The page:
At Berklee, Erik Hanson developed severe tendinitis, so for a decade, he ran his own Seattle graphic-design business. When the recession hit in 2008, though he hadn’t played keyboard full time since school, he decided it was time to get back to what he loved. Realizing there was a niche for a jazz school catering to adults, Erik Hanson entered a long-term physical-therapy program that freed him from pain — and he launched the school. He says his experience of learning how to play all over again was an ideal prelude to starting an institution that welcomes beginners.
All are welcome at Jazz Night School, regardless of skill, and Erik Hanson auditions every student personally, though some have to wait for an appropriate opening at their level (four were wait-listed this term). The school’s 90-minute classes meet once a week for 10 weeks in fall, winter and spring quarters; there are also two summer sessions. Private instrumental instruction is offered, as are classes in music theory, improvising and a host of other subjects. Fees vary, but the modern-jazz ensemble taught by Williams on Wednesday nights costs $375.
“You just jump in and feel free to make mistakes,” says Mike Blome, a 63-year-old retired tech writer who was playing drums Wednesday in Williams’ ensemble and also serves on the Jazz Night School board.
Indeed, the title on the spine of a method book by ex-Seattle pianist Barney McClure that peeked out from a bookshelf by the door — “There Is No Such Thing As A Mistake” — might stand as a mantra for the school’s supportive philosophy.
Of all jazz hopefuls, singers need the most support, since they put their whole selves out on display. In a room she shares with a piano, a drum kit, an upright bass, a bass amp, a monitor and five vocal students, seated in a circle like a group therapy session, House counseled 31-year-old Roxanne Laiño, “Just imagine you’re not singing, you’re shooting baskets.” Laiño relaxed, then wrapped her voice around “When I Fall in Love.” When she finished, everyone applauded.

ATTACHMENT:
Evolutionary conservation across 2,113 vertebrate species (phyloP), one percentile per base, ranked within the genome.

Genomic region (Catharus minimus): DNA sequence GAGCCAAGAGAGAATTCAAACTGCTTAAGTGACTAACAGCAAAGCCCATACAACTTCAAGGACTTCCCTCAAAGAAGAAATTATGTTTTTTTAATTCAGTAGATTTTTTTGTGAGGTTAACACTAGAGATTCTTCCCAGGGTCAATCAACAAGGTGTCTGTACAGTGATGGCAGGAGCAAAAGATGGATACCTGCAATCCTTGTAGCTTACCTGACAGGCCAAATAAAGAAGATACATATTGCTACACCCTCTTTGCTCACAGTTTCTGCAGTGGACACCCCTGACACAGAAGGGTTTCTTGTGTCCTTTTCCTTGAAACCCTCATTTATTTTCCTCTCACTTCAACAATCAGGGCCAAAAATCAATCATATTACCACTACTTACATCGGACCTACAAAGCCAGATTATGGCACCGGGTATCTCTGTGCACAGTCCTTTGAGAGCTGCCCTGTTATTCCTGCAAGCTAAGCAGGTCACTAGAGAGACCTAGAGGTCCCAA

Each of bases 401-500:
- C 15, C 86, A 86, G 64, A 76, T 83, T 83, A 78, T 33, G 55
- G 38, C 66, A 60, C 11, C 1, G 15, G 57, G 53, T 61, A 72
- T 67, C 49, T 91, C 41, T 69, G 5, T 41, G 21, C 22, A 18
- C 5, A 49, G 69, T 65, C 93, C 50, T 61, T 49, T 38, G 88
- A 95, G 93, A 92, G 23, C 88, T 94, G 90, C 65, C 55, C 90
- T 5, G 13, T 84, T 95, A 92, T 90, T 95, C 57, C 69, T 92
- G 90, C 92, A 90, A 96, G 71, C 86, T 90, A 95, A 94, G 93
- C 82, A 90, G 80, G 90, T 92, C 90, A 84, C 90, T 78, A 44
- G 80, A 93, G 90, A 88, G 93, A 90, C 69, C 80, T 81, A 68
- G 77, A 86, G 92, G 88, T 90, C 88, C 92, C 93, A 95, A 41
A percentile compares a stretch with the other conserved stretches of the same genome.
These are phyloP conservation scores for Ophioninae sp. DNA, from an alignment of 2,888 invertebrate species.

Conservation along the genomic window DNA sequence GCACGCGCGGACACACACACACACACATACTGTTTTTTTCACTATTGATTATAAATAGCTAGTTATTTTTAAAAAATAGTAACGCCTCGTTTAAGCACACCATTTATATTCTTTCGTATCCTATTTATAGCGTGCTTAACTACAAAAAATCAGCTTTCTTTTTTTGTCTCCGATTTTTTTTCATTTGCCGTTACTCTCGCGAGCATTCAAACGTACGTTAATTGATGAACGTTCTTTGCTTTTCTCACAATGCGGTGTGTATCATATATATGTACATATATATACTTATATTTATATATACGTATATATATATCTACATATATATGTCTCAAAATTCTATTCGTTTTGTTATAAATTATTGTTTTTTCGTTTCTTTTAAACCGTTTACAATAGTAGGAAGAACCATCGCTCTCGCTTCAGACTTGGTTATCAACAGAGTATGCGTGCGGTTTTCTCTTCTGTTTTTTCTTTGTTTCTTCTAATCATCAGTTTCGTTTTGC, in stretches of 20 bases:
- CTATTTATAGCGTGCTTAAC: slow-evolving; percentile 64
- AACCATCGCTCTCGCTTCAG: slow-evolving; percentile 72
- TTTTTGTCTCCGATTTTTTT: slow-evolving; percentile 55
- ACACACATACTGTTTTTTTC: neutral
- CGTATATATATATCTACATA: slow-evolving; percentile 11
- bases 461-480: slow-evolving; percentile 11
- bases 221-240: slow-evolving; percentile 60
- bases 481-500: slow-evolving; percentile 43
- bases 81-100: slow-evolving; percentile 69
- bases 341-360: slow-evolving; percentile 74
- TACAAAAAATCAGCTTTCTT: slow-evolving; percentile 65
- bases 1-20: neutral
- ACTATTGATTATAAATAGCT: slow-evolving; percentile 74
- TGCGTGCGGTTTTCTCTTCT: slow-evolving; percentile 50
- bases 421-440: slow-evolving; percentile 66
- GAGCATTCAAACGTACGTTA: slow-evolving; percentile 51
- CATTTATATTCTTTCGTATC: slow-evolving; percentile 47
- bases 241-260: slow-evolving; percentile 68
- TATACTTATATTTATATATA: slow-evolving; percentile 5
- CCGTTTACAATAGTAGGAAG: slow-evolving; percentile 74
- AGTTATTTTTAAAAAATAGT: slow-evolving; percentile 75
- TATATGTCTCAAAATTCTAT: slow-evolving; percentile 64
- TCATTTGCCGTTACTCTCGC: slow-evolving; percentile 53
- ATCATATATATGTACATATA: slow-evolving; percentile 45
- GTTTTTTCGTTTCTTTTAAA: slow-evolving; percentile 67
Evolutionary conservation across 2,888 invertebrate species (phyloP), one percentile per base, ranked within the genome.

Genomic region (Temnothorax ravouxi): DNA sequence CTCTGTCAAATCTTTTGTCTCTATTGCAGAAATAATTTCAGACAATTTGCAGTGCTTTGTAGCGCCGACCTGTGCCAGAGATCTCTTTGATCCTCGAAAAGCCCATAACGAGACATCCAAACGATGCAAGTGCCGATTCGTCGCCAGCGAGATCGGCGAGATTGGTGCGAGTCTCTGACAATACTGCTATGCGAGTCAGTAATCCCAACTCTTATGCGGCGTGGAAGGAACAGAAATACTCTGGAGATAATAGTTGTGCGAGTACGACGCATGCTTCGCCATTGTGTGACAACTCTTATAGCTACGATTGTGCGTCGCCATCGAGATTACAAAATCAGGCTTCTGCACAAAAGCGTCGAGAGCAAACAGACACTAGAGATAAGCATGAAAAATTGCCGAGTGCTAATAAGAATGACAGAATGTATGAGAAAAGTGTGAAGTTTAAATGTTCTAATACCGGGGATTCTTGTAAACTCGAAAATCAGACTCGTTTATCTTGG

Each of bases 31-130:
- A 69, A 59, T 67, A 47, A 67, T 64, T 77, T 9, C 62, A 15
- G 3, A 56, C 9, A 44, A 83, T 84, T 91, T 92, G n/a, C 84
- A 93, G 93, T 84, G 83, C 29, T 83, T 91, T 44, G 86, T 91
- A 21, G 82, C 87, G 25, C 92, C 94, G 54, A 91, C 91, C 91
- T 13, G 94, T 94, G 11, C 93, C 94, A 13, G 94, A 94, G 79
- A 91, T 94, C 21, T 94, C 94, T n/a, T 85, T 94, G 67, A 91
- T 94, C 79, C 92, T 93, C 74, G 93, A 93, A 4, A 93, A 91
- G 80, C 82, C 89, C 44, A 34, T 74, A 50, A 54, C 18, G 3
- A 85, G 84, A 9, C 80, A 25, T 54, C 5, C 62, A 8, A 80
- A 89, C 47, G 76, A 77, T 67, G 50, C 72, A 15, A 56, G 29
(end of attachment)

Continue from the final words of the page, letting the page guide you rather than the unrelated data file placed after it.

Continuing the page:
But longtime Cornish College of the Arts jazz instructor Chuck Deardorf says, “Students are getting the real deal over there.” He should know. Some of his colleagues, including the much-admired keyboardist Jovino Santos Neto, also teach at JNS.
Room for improvement
Still, there is room for improvement. Though women and girls are well represented — how many other big bands can boast of a mother-daughter team like Big Band Blue’s Kate Atwater, on bass trombone, and her mom, baritone saxophonist Deb Schaaf? — people of color are not. In fact, 80% of the student body is white, as are 83% of the instructors and all but one of the school’s 11 board members. One mission the board has set for the organization’s new marketing manager is to recruit more students of color. Two of the school’s newest board members have a background in community outreach and diversity recruitment. And a tuition assistance program put in place last year may increase economic diversity in the student body.
Still, says Erik Hanson, “That’s not good enough, especially for us. We’re in the South End — 98118 — and we really have the ability to do better.”
In the meantime, the school continues to attract a fascinating array of students, including Bettina Judd, a University of Washington assistant professor researching a book on Black feminist thought and creativity.
Says Judd: “The relaxed atmosphere and community of this kind of space allows people who come from different backgrounds in music to come and feel free to learn.”
For Erik Hanson, the hope is that Jazz Night School’s influence extends even beyond the classroom.
“Students tell me time and again that coming here once a week is making a huge difference for them,” he says. “Then they go back out into their world and that feeling ripples out to others. That has to be a really good thing.”
Jazz Night School winter performances, 6 p.m. Wednesday-Friday, March 11-13; The Royal Room, 5000 Rainier Ave. S., Seattle; donation requested; 206-906-9920 or theroyalroomseattle.com.